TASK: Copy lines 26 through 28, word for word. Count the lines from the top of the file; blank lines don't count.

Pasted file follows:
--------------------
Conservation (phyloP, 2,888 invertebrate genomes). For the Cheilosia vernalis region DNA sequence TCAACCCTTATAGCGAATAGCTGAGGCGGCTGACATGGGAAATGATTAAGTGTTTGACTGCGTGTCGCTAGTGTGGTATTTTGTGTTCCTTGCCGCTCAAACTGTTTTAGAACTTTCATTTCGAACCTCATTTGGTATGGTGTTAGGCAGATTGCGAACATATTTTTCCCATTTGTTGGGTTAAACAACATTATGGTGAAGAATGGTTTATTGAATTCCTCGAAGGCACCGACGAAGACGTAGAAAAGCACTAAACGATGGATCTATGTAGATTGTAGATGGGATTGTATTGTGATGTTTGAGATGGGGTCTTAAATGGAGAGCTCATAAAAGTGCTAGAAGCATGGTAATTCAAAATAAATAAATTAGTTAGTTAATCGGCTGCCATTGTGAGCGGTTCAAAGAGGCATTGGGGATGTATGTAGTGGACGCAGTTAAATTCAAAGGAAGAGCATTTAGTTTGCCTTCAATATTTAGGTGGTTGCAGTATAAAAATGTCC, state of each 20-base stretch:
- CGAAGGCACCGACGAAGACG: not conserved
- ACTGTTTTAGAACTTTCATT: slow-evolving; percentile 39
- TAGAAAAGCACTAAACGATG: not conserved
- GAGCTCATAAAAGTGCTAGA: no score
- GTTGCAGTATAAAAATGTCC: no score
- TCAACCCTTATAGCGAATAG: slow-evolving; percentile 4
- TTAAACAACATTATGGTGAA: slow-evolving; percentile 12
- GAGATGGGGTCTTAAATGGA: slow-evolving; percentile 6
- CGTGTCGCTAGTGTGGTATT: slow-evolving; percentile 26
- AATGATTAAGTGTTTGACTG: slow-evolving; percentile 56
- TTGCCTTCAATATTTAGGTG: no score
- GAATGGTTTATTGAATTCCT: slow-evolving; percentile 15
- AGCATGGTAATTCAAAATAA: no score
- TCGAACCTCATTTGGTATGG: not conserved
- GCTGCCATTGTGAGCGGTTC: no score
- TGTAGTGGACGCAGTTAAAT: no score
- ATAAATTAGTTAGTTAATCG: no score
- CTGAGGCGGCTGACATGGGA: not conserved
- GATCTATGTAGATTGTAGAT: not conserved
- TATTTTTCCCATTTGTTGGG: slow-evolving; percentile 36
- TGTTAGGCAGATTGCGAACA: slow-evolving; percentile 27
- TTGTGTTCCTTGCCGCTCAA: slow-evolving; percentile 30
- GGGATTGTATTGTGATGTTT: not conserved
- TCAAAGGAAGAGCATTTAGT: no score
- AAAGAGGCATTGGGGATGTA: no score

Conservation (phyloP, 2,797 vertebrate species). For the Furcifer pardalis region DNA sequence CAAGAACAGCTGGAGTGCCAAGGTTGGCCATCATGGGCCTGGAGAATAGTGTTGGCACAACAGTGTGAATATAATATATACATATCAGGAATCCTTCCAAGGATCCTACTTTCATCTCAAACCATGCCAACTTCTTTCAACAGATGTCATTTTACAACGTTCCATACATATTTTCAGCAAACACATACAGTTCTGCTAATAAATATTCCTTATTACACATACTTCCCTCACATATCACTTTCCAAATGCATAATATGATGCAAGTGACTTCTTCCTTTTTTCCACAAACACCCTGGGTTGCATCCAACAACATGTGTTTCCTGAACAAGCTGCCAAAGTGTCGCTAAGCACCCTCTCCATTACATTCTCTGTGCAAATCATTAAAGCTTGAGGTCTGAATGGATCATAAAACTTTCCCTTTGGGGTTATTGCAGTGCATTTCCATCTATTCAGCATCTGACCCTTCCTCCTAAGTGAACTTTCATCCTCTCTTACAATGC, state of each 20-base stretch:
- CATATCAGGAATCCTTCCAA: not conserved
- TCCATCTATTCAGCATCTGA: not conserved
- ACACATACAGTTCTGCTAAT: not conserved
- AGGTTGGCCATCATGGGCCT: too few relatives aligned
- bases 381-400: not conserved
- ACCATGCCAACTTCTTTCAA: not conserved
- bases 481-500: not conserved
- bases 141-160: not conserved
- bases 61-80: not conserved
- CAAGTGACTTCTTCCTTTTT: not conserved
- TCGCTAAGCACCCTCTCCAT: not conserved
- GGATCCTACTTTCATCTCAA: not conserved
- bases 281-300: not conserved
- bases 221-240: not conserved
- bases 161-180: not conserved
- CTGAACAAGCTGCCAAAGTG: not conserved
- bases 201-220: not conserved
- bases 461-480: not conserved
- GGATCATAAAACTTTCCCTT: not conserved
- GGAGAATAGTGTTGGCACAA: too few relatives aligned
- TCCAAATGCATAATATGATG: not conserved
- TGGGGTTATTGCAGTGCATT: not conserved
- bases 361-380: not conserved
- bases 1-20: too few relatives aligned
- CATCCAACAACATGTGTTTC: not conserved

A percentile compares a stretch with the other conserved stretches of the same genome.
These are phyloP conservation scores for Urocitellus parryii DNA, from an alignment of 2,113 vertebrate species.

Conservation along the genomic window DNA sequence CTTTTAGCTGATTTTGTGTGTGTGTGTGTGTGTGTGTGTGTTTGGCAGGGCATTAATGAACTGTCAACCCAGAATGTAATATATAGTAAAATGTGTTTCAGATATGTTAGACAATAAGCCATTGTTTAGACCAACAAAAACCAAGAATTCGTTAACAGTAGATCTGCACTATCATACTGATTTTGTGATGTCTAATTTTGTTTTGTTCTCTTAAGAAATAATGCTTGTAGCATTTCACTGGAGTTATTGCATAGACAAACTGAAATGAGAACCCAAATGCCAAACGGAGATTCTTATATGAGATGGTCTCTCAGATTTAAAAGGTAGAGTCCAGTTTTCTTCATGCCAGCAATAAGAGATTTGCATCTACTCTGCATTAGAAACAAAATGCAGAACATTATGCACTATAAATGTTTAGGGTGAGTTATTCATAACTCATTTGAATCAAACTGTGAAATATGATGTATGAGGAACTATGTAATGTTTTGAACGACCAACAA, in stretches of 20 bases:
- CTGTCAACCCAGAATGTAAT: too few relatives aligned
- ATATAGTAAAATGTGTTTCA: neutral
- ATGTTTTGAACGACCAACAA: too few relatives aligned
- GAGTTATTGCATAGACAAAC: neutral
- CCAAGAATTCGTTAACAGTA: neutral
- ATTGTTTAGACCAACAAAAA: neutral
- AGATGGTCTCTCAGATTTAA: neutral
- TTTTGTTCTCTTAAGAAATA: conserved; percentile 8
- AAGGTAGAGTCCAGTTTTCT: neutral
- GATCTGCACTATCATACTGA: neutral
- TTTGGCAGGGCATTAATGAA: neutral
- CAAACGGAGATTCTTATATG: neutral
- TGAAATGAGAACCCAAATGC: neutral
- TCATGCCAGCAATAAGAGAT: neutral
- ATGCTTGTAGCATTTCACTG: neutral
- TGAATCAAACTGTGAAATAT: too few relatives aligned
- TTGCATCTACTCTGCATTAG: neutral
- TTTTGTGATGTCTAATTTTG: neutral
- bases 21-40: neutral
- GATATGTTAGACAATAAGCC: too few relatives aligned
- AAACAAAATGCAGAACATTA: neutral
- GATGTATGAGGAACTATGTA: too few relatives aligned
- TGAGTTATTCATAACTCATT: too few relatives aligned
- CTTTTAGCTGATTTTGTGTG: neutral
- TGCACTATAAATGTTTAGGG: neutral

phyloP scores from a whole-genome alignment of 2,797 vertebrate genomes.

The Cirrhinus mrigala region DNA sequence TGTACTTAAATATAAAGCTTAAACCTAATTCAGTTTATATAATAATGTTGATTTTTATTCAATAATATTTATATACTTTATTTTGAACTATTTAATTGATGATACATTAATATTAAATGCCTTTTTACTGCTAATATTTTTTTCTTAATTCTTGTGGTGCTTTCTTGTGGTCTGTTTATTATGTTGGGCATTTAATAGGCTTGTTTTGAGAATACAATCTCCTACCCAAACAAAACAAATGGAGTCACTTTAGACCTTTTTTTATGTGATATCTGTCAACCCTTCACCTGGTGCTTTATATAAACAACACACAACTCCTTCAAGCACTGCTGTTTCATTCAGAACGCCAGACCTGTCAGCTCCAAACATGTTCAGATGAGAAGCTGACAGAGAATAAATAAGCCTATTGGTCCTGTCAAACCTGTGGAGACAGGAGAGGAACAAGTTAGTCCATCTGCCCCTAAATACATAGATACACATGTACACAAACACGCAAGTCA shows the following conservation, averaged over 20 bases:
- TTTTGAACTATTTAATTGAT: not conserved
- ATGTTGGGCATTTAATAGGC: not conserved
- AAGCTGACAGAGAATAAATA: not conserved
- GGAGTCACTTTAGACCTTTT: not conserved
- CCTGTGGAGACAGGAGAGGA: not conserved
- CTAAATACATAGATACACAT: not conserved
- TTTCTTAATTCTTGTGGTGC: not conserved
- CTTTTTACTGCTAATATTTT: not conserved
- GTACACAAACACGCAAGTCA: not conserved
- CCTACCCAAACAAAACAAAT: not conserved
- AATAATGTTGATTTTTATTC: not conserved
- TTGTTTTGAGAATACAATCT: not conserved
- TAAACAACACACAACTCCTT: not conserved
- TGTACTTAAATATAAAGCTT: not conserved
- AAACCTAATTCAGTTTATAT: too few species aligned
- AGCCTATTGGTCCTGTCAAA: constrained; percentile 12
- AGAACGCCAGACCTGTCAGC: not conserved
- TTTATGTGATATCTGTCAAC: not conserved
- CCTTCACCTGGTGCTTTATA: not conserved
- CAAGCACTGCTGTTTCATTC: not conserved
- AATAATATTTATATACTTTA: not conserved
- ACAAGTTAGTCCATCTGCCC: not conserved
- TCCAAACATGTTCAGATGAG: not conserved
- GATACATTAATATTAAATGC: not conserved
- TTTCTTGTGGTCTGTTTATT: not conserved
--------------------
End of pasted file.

- AAAGAGGCATTGGGGATGTA: no score

Conservation (phyloP, 2,797 vertebrate species). For the Furcifer pardalis region DNA sequence CAAGAACAGCTGGAGTGCCAAGGTTGGCCATCATGGGCCTGGAGAATAGTGTTGGCACAACAGTGTGAATATAATATATACATATCAGGAATCCTTCCAAGGATCCTACTTTCATCTCAAACCATGCCAACTTCTTTCAACAGATGTCATTTTACAACGTTCCATACATATTTTCAGCAAACACATACAGTTCTGCTAATAAATATTCCTTATTACACATACTTCCCTCACATATCACTTTCCAAATGCATAATATGATGCAAGTGACTTCTTCCTTTTTTCCACAAACACCCTGGGTTGCATCCAACAACATGTGTTTCCTGAACAAGCTGCCAAAGTGTCGCTAAGCACCCTCTCCATTACATTCTCTGTGCAAATCATTAAAGCTTGAGGTCTGAATGGATCATAAAACTTTCCCTTTGGGGTTATTGCAGTGCATTTCCATCTATTCAGCATCTGACCCTTCCTCCTAAGTGAACTTTCATCCTCTCTTACAATGC, state of each 20-base stretch:
- CATATCAGGAATCCTTCCAA: not conserved